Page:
They developed a list of options in advance, allowing subscribers - about 50 of them initially in 2000 - to make selections. When the box was delivered, inside was a list of options for the following week, and customers would call the farm with their selections.
For three of the four years Ahlert worked at Covered Bridge Produce, that's how they ran the CSA. It worked. When he left to start his own farm, he took the idea with him. "Essentially, we're still doing it the same way," he says.
In 2005, Ahlert began expanding his Red Earth Farm, in part because of a connection with Bob Pierson and his Farm to City initiative in Philadelphia. Farm to City works to facilitate the influx of fresh, local produce into Philadelphia neighborhoods. "It helped grow our CSA," Ahlert notes.
Initially, Red Earth's online order form was on Farm to City's website (http://www.farmtocity.org), and CSA membership grew from 200 members to 300. By 2008, Red Earth launched its own website, and since then its CSA membership has increased to 650 to 700 members in a 10-year span, growing steadily at a pace of 50 to 75 shares a year.
Red Earth grows all of the vegetable shares, but outsources to local farms for eggs, cheese, yogurt and other products.
A special buying club, again started with Farm to City, allows members an opportunity to order extra shares a la carte.
Ahlert figures the online ordering system has helped grow his bottom line, but he also acknowledges that it costs money to operate the site, and that there are labor costs associated with packing the custom orders.
"It all has its expense," he says. "If we didn't have it or do it this way, I'm not sure if our business would be smaller. We do it because our customers are so positive about it. They like the service. They tell us that they have come to us because of the service. So if it has brought customers to us, then it's safe to say it's been an advantage."
Until last year, Red Earth was packing in a bank barn that was too small and was hard to keep clean and up to codes and standards. Also, there wasn't enough cooler space.
The new 40-by-60-foot pole building was a $75,000 investment, but it offers four times the cooler space and includes a wash line area. Ahlert says the wash line was long overdue and has sped up efficiency.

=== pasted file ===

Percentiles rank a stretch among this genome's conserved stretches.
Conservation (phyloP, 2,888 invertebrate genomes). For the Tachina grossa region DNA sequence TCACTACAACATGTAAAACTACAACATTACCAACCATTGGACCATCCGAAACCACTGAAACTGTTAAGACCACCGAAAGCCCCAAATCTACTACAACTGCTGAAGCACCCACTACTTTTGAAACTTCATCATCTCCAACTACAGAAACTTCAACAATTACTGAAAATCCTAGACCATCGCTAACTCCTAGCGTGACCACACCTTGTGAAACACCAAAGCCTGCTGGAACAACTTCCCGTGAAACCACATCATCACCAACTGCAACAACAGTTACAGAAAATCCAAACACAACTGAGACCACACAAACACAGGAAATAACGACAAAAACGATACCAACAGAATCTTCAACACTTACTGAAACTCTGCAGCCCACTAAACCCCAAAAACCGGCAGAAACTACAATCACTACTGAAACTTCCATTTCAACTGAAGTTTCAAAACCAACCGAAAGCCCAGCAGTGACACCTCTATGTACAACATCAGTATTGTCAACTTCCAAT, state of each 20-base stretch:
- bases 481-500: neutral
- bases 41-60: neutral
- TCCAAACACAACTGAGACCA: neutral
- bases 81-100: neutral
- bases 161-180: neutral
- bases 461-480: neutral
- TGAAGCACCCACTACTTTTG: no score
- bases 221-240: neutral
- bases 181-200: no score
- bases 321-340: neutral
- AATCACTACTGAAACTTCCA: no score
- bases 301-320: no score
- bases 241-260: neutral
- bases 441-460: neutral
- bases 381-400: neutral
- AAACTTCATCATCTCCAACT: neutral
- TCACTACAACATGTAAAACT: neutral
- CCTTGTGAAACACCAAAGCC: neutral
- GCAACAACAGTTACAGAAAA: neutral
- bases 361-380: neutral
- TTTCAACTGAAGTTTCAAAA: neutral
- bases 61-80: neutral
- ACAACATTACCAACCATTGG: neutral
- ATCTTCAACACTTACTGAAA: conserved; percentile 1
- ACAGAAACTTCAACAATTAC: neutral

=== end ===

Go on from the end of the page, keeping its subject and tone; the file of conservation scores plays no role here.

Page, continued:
An early start for tomatoes in the Red Earth Farm hoop houses.
The farm's labor force is split into two crews, with about seven employees in the field and five workers in the packinghouse.
Orders are printed from the online orders, and labels are premade for every customer, noting the pickup site. Once the box is packed, the printed order goes inside the box so customers can easily check their order at the pickup site.
This year in the packinghouse they're experimenting with an assembly line system to hopefully streamline the packing process.
"By the nature of the way we pack boxes, we need to try and improve," Ahlert says. "We're implementing [the assembly line], and I have a strong feeling that it will work better."
At the end of the line, the boxes are double-checked, but the goal with the new system is to eliminate that step.
Young plants are seeded and started in a nursery heated by an outdoor wood furnace.
Lindrooth is a chiropractor and herbalist, but she handles much of the growing operation's communication, fielding questions and making changes to keep customers satisfied. She also handles the office, bookkeeping and a growing cut flower initiative. There are plans to hire someone to lessen her workload.
"It's a busy life, but it's rewarding and it has taken care of us," Ahlert says. "We should have another five to 10 years of growth ahead of us. That's the vision, then it levels out thereafter. We'll probably get to 1,000 [CSA shares] within the next five years, ring the bell, then relax."
The author, a gentleman farmer in Quakertown, Pa., writes about people, social trends, historic preservation and 18th-century America, agrarian culture, land use, and sports and recreation topics.